Soldiers play crucial role in development of US Army custom headset

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Soldiers and marines invested more than 40,000 hours into the design and development of the US Army Integrated Visual Augmentation System, making the device dedicated and suited to their needs

Quick read

➨ IVAS from the US Army is based on the HoloLens mixed reality headset and the subject of a $479 million contract in November 2018
➨ Today, IVAS consists of a head-mounted display that connects to a small computer and radio. While using Microsoft’s technology, is very much its own device
➨ The full version of this article will be available in the next issue of VRWorldTech Magazine

The story

Soldiers played a crucial role in the design and development of the Integrated Visual Augmentation System (IVAS), according to Bridgett Siter, communications director for the Soldier Lethality Cross Functional Team, which is leading development of the device within the US Army.

IVAS is based on the HoloLens mixed reality headset and the subject of a $479 million contract.

Today, IVAS consists of a head-mounted display that connects to a small computer and radio. While using Microsoft’s technology, the US Army is very much developing its own device.

Siter says a soldier-centered design methodology was used to build IVAS, with user feedback influencing its design and development from day one.

Soldiers and marines invested more than 40,000 hours into this programme in a variety of touchpoints, including user studies, field testing, feedback and assessments, according to Siter. This includes the third in a series of four comprehensive large-scale tests scheduled at pivotal junctures in the 28-month programme.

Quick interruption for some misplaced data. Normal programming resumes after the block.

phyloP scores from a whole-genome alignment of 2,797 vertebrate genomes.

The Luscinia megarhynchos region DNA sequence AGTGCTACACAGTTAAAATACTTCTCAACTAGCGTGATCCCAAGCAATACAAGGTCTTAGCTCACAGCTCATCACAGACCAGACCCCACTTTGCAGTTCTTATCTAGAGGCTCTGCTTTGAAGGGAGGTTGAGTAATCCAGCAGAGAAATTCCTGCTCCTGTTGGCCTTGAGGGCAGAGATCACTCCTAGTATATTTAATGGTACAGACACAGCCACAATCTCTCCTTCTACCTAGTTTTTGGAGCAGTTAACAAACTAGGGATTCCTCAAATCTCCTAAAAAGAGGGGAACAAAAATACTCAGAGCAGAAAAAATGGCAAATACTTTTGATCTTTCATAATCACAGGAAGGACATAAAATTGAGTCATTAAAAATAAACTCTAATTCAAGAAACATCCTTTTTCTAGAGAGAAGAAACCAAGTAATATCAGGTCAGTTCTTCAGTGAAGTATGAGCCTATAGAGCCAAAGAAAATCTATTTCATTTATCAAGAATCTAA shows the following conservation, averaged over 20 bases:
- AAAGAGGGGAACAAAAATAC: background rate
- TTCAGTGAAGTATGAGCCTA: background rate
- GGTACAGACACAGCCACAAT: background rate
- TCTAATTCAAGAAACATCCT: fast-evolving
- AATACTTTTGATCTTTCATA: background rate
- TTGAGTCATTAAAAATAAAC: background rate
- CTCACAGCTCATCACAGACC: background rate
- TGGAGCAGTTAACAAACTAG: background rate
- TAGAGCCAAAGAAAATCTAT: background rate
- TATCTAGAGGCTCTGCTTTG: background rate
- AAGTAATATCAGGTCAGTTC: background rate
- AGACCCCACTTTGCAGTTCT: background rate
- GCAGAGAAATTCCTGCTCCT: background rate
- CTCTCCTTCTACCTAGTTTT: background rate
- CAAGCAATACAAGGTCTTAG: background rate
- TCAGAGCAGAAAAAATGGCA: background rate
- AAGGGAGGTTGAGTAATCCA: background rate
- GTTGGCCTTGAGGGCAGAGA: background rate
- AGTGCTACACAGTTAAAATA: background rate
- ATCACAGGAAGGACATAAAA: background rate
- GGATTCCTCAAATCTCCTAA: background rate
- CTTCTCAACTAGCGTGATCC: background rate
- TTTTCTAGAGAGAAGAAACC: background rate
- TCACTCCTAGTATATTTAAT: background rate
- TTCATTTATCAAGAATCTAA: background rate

During the latest event at Fort Pickett in Virginia, participants from the 82nd Airborne Division and a contingent of marines conducted company-size training exercises using the first militarised prototype of IVAS. Events included land navigation, live fire, mission planning, rapid target acquisition, trench clearing, after action review using augmented reality, and more.

Siter says the feedback received from tests such as this has been used to make important changes to IVAS. For example, the field of view in both width and height were increased based on user feedback.

She continues: “We were designing with greater distance in mind when they told us early on that the distance was more than sufficient and we needed to focus on the field of view. That’s one of many examples. Soldiers shaped the very design of it early on, including things like the location and positioning of controls.”

THE FULL VERSION OF THIS ARTICLE ON THE US ARMY AND IVAS WILL FEATURE IN THE NEXT ISSUE OF VRWORLDTECH MAGAZINE, PUBLISHED ON 30 NOVEMBER. SUBSCRIBE NOW TO RECEIVE THE DIGITAL PUBLICATION FOR FREE

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